Bank of England holds rates at 0.75 percent

Daniel Fowler
November 7, 2019

But the Bank predicted the impact of Brexit and a slowing global outlook means the United Kingdom economy is set to grow by one per cent less over the next three years compared to forecasts made in August.

The Bank of England has left its main interest rate at 0.75 percent, it said Thursday after a regular meeting and before next month's United Kingdom general election to unlock Brexit.

The BoE said that its nine-member Monetary Policy Committee voted 7-2 to keep its key rate at 0.75%, in sharp contrast to forecasts in a Reuters poll for a unanimous decision.

The Bank of England's rate-setting monetary policy committee voted to keep United Kingdom interest rates unchanged Thursday but two members dissented, calling for a cut. Mike Carney, governor of the bank, led the majority in voting to hold the line on the rate.

However, its latest dovish forecasts said rate-setters "may need to reinforce the recovery" - a huge hint of further stimulus - if global growth fails to recover and Brexit uncertainties "remain entrenched", threatening a fresh potential blow for. "We also expect global growth to recover gradually".

Mr Carney said uncertainty over the UK's departure from the European Union could soon come to an end after the Prime Minister struck a new agreement with Brussels.

The main opposition Labour Party wants to renegotiate Johnson's deal to ensure closer ties and then put it to the people in another referendum, with an option to remain in the EU. That slowdown reflects weaker global growth, driven by trade protectionism, and the domestic impact of Brexit-related uncertainties.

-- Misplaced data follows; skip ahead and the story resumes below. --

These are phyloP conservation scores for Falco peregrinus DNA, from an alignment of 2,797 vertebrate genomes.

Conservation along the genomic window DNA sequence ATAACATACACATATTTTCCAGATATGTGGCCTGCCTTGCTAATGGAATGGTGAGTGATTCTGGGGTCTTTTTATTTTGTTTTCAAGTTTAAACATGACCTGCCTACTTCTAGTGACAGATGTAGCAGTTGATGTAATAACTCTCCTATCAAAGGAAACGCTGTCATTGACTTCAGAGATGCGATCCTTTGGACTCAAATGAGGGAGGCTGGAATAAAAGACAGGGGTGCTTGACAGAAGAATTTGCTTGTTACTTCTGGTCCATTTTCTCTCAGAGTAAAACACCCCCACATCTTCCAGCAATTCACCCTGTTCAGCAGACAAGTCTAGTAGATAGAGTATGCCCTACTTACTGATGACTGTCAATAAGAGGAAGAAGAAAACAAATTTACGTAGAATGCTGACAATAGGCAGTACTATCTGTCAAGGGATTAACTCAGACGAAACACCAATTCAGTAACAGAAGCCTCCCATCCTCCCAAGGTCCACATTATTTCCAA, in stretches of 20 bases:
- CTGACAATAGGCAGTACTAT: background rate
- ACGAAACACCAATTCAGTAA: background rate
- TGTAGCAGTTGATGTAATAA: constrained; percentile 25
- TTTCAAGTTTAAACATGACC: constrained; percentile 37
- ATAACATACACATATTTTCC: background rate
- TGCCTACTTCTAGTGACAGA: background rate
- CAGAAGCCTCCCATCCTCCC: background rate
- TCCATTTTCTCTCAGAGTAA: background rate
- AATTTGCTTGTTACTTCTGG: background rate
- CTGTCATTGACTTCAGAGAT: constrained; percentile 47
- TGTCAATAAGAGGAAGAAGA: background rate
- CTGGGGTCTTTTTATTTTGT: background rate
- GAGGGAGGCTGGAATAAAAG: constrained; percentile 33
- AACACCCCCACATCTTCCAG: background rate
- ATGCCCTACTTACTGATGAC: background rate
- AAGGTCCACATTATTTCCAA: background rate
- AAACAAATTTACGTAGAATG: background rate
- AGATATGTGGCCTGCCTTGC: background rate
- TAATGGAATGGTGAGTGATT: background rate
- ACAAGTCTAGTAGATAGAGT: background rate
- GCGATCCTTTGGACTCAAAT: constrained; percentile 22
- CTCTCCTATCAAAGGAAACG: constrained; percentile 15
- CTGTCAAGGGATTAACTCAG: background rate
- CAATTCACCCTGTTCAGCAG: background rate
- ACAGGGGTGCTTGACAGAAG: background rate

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It forecast growth in the 2022 of 2%, outpacing the 1.75% it predicts for the U.S. Growth in the United Kingdom averaged 2% in the five years before the 2016 referendum vote.

Michael Saunders and Jonathan Haskel argued that the economy had "a modest but rising amount of spare capacity" and that underlying inflation was "subdued" below the bank's target rate of 2%.

The minutes meanwhile noted "downside risks to the MPC's projections from a weaker world outlook and from more persistent Brexit uncertainties affecting corporate and household spending".

By the time the Monetary Policy Committee meets again to decide on interest rates on December 18 everything may be up in the air again.

Any deal would have led to a cut in growth forecasts, but increased certainty will help to drive a near-term pick-up in investment growth, the bank added.

"In other words, it's not inconceivable that we see another sizeable change to the Bank's projections early next year, depending on who prevails at next month's election".

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